With the current media interest surrounding new business rates, should you, as the owner of a Furnished Holiday Let, be concerned?
Business rates – the equivalent of Council Tax – are usually recalculated once every five years, but a two year delay in revaluations designed to protect small businesses from economic volatility means that from 1st April 2017 business rates will be adjusted to reflect seven years of changes in property prices.
As Business Rates are based on property values which have on average been increasing steadily over the past five years, it’s feared that some smaller businesses may see their rates bill rise sharply.
Charged on most non-domestic properties, if your Furnished Holiday Let is in England, and is available to let for 140 days or more per year, it should be rated as a self-catering property and valued for business rates by the Valuation Office Agency. Your business rate will be calculated according to property type, its size and location, and the number of people who can be accommodated in individual bed spaces.
The Department of Communities and Local Government claims that no small business will see an increase of more than five per cent this year and that £3.6 billion is being spent on relief. But is this true?
A leading authority on the taxing of holiday homes is warning that property owners could see rises of up to 50%, hitting our local economy and putting jobs in coastal and rural areas at risk.
John Endacott, head of tax at PKF Francis Clark and author of 'Furnished Holiday Lettings: A Tax Guide', says that the proposed increases could seriously affect the region's tourism industry, and that his firm was already seeing big increases in the amounts being demanded, with typical rises of 50 per cent.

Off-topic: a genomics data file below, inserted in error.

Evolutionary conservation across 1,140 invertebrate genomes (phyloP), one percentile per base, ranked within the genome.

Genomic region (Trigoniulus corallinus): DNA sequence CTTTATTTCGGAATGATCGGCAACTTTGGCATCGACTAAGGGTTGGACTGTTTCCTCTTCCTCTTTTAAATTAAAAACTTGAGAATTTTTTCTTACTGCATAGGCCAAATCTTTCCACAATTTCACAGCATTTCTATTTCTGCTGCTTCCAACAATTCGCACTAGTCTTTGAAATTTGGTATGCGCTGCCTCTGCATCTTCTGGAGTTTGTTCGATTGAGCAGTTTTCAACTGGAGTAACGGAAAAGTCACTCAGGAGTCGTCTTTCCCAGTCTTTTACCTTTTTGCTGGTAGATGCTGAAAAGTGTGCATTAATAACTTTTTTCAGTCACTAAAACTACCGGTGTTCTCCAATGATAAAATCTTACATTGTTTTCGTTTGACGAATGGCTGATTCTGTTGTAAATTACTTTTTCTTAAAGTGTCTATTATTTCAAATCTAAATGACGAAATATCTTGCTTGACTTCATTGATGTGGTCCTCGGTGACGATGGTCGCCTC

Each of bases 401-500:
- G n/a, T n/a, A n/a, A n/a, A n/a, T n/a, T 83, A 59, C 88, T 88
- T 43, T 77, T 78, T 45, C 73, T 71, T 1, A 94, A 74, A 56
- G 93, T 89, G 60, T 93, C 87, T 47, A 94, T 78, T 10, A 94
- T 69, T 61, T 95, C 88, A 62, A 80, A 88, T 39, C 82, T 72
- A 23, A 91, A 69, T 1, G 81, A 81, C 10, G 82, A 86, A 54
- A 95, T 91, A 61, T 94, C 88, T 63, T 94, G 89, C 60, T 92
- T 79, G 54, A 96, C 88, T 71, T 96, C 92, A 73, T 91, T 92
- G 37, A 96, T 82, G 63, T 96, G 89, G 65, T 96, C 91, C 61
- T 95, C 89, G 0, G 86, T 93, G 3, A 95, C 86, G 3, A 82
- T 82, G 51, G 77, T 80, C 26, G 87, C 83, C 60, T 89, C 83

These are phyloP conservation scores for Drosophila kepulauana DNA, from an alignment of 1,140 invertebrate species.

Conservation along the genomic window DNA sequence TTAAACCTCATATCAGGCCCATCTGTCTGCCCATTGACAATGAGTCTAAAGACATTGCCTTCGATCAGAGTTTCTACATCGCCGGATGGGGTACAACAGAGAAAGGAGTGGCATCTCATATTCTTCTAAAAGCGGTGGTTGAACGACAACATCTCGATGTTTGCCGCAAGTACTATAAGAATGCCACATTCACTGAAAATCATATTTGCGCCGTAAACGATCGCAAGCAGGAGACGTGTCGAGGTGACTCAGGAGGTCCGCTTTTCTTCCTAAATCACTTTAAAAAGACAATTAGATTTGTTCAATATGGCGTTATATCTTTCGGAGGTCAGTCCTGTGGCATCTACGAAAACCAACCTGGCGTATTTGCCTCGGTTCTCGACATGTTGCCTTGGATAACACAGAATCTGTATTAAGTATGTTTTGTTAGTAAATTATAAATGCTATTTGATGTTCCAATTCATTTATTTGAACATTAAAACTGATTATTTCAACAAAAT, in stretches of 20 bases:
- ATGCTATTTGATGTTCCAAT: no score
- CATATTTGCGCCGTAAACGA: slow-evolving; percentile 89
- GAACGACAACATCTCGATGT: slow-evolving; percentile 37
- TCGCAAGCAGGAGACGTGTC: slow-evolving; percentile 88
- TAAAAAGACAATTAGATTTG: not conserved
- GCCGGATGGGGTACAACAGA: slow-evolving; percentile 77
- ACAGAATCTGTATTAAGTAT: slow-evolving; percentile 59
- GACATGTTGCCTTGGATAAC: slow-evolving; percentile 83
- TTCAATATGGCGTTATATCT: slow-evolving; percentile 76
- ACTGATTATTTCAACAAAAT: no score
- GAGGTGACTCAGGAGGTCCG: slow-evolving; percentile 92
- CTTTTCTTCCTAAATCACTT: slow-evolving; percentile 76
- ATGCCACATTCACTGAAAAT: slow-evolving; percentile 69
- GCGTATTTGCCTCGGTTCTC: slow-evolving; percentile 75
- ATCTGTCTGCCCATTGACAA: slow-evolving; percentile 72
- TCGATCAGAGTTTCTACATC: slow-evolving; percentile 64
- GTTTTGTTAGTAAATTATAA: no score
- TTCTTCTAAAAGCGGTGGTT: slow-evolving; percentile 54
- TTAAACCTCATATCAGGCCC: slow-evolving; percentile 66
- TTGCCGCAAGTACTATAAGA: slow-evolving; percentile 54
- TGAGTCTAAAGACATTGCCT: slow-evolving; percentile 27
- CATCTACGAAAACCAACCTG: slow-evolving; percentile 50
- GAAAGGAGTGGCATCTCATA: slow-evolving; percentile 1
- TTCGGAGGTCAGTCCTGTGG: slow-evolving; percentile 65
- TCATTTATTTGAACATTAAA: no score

"A relatively small holiday letting business, perhaps sleeping 13 people, could see its business rates rise from £20,000 to £35,000. That's a huge jump and, inevitably, will have a knock-on effect in a sector which is a big employer, with owners typically using a pool of part-time staff. At the very least it could seriously affect the region's tourism industry and, at worst, could both damage the local economy and put jobs at risk."
He added, "It is important that all holiday letting business owners carefully scrutinise rates demands received and go through the 'Check, Challenge, Appeal' process where the increase is unreasonable.”
The good news for those with small to medium sized properties is that the government has proposed to permanently double Small Business Rate Relief from 50% to 100%. There will also be an increase to the rateable value threshold, whereby businesses that occupy property with a rateable value of £12,000 and below (doubling from £6,000 and below) will receive 100% relief.
Announcing the reform, the Chancellor stated that the changes to business rates will mean that 600,000 small businesses will not pay a penny in business rates from April 2017; while a further 250,000 small properties will see a reduction in their rates.
It remains to be seen if this will be the situation for many holiday home owners, and what effect these changes will have on the tourism industry in the South West as a whole. If you’re concerned about what this all means for you, or would like further advice about this or any other aspect of holiday letting, please do get in touch. We’ll be very happy to offer help and advice wherever we can.
Find out if you qualify for Small Business Rate Relief at www.gov.uk.